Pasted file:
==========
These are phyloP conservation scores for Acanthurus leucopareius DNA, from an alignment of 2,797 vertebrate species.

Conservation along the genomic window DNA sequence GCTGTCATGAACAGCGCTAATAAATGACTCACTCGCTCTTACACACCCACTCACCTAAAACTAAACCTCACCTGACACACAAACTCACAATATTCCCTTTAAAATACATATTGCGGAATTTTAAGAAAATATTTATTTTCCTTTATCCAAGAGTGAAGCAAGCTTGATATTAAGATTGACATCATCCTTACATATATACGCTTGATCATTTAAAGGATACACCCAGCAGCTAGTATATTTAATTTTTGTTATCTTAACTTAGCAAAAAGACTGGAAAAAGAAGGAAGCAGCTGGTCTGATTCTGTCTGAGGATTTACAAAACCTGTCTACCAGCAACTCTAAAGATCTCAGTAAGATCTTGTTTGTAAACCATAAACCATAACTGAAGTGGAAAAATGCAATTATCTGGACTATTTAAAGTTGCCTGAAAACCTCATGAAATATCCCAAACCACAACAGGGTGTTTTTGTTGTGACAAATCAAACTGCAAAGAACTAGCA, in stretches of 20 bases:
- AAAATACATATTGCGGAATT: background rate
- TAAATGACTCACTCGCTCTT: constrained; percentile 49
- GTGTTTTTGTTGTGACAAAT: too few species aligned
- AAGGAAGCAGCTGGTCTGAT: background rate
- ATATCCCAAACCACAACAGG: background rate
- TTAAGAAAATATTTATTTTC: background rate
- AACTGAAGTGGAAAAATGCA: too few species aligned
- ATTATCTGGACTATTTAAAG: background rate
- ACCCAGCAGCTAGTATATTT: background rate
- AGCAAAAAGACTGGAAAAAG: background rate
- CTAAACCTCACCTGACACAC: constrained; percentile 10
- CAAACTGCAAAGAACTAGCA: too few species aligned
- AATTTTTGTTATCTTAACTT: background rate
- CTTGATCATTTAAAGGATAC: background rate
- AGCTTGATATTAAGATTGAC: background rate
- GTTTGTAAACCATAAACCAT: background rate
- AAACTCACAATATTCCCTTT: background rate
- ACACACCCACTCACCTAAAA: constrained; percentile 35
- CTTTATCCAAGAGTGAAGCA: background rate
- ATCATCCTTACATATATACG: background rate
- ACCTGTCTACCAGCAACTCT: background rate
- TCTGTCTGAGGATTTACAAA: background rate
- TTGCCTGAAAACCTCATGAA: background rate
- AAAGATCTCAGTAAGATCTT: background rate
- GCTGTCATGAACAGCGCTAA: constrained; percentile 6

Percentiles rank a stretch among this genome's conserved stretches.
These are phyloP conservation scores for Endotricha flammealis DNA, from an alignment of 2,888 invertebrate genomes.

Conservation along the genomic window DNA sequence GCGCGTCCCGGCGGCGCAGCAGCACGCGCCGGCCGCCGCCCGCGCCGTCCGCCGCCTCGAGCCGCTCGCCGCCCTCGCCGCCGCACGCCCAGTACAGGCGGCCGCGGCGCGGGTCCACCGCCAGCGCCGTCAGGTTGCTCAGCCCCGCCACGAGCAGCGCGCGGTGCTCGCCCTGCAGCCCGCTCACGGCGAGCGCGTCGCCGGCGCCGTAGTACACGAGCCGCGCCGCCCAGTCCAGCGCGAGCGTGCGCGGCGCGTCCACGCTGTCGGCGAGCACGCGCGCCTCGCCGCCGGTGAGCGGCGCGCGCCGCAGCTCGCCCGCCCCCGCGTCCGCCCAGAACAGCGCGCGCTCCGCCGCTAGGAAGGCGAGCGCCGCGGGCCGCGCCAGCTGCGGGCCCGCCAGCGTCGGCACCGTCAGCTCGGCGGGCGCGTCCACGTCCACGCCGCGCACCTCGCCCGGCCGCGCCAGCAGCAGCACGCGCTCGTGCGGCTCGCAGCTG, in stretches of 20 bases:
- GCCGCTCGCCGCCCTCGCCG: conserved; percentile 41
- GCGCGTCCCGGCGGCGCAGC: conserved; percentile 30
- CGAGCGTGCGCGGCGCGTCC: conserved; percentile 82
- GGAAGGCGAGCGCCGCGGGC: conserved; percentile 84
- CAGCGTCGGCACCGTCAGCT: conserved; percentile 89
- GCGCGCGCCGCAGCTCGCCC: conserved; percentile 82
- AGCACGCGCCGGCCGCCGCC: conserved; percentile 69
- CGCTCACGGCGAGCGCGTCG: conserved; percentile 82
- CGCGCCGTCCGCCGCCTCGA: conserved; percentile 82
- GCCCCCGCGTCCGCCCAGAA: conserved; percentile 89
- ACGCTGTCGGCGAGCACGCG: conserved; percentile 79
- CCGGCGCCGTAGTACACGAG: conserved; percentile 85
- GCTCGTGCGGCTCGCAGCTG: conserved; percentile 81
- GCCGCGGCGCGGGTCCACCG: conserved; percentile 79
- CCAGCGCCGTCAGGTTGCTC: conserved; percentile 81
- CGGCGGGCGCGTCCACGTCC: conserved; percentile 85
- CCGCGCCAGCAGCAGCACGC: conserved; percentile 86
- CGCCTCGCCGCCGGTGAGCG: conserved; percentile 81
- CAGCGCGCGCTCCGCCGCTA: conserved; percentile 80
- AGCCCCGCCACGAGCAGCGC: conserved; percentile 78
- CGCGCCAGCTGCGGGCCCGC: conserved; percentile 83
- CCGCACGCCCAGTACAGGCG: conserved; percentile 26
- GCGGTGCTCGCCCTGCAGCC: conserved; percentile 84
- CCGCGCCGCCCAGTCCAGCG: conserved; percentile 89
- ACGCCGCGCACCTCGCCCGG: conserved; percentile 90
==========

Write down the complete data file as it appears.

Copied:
These are phyloP conservation scores for Acanthurus leucopareius DNA, from an alignment of 2,797 vertebrate species.

Conservation along the genomic window DNA sequence GCTGTCATGAACAGCGCTAATAAATGACTCACTCGCTCTTACACACCCACTCACCTAAAACTAAACCTCACCTGACACACAAACTCACAATATTCCCTTTAAAATACATATTGCGGAATTTTAAGAAAATATTTATTTTCCTTTATCCAAGAGTGAAGCAAGCTTGATATTAAGATTGACATCATCCTTACATATATACGCTTGATCATTTAAAGGATACACCCAGCAGCTAGTATATTTAATTTTTGTTATCTTAACTTAGCAAAAAGACTGGAAAAAGAAGGAAGCAGCTGGTCTGATTCTGTCTGAGGATTTACAAAACCTGTCTACCAGCAACTCTAAAGATCTCAGTAAGATCTTGTTTGTAAACCATAAACCATAACTGAAGTGGAAAAATGCAATTATCTGGACTATTTAAAGTTGCCTGAAAACCTCATGAAATATCCCAAACCACAACAGGGTGTTTTTGTTGTGACAAATCAAACTGCAAAGAACTAGCA, in stretches of 20 bases:
- AAAATACATATTGCGGAATT: background rate
- TAAATGACTCACTCGCTCTT: constrained; percentile 49
- GTGTTTTTGTTGTGACAAAT: too few species aligned
- AAGGAAGCAGCTGGTCTGAT: background rate
- ATATCCCAAACCACAACAGG: background rate
- TTAAGAAAATATTTATTTTC: background rate
- AACTGAAGTGGAAAAATGCA: too few species aligned
- ATTATCTGGACTATTTAAAG: background rate
- ACCCAGCAGCTAGTATATTT: background rate
- AGCAAAAAGACTGGAAAAAG: background rate
- CTAAACCTCACCTGACACAC: constrained; percentile 10
- CAAACTGCAAAGAACTAGCA: too few species aligned
- AATTTTTGTTATCTTAACTT: background rate
- CTTGATCATTTAAAGGATAC: background rate
- AGCTTGATATTAAGATTGAC: background rate
- GTTTGTAAACCATAAACCAT: background rate
- AAACTCACAATATTCCCTTT: background rate
- ACACACCCACTCACCTAAAA: constrained; percentile 35
- CTTTATCCAAGAGTGAAGCA: background rate
- ATCATCCTTACATATATACG: background rate
- ACCTGTCTACCAGCAACTCT: background rate
- TCTGTCTGAGGATTTACAAA: background rate
- TTGCCTGAAAACCTCATGAA: background rate
- AAAGATCTCAGTAAGATCTT: background rate
- GCTGTCATGAACAGCGCTAA: constrained; percentile 6

Percentiles rank a stretch among this genome's conserved stretches.
These are phyloP conservation scores for Endotricha flammealis DNA, from an alignment of 2,888 invertebrate genomes.

Conservation along the genomic window DNA sequence GCGCGTCCCGGCGGCGCAGCAGCACGCGCCGGCCGCCGCCCGCGCCGTCCGCCGCCTCGAGCCGCTCGCCGCCCTCGCCGCCGCACGCCCAGTACAGGCGGCCGCGGCGCGGGTCCACCGCCAGCGCCGTCAGGTTGCTCAGCCCCGCCACGAGCAGCGCGCGGTGCTCGCCCTGCAGCCCGCTCACGGCGAGCGCGTCGCCGGCGCCGTAGTACACGAGCCGCGCCGCCCAGTCCAGCGCGAGCGTGCGCGGCGCGTCCACGCTGTCGGCGAGCACGCGCGCCTCGCCGCCGGTGAGCGGCGCGCGCCGCAGCTCGCCCGCCCCCGCGTCCGCCCAGAACAGCGCGCGCTCCGCCGCTAGGAAGGCGAGCGCCGCGGGCCGCGCCAGCTGCGGGCCCGCCAGCGTCGGCACCGTCAGCTCGGCGGGCGCGTCCACGTCCACGCCGCGCACCTCGCCCGGCCGCGCCAGCAGCAGCACGCGCTCGTGCGGCTCGCAGCTG, in stretches of 20 bases:
- GCCGCTCGCCGCCCTCGCCG: conserved; percentile 41
- GCGCGTCCCGGCGGCGCAGC: conserved; percentile 30
- CGAGCGTGCGCGGCGCGTCC: conserved; percentile 82
- GGAAGGCGAGCGCCGCGGGC: conserved; percentile 84
- CAGCGTCGGCACCGTCAGCT: conserved; percentile 89
- GCGCGCGCCGCAGCTCGCCC: conserved; percentile 82
- AGCACGCGCCGGCCGCCGCC: conserved; percentile 69
- CGCTCACGGCGAGCGCGTCG: conserved; percentile 82
- CGCGCCGTCCGCCGCCTCGA: conserved; percentile 82
- GCCCCCGCGTCCGCCCAGAA: conserved; percentile 89
- ACGCTGTCGGCGAGCACGCG: conserved; percentile 79
- CCGGCGCCGTAGTACACGAG: conserved; percentile 85
- GCTCGTGCGGCTCGCAGCTG: conserved; percentile 81
- GCCGCGGCGCGGGTCCACCG: conserved; percentile 79
- CCAGCGCCGTCAGGTTGCTC: conserved; percentile 81
- CGGCGGGCGCGTCCACGTCC: conserved; percentile 85
- CCGCGCCAGCAGCAGCACGC: conserved; percentile 86
- CGCCTCGCCGCCGGTGAGCG: conserved; percentile 81
- CAGCGCGCGCTCCGCCGCTA: conserved; percentile 80
- AGCCCCGCCACGAGCAGCGC: conserved; percentile 78
- CGCGCCAGCTGCGGGCCCGC: conserved; percentile 83
- CCGCACGCCCAGTACAGGCG: conserved; percentile 26
- GCGGTGCTCGCCCTGCAGCC: conserved; percentile 84
- CCGCGCCGCCCAGTCCAGCG: conserved; percentile 89
- ACGCCGCGCACCTCGCCCGG: conserved; percentile 90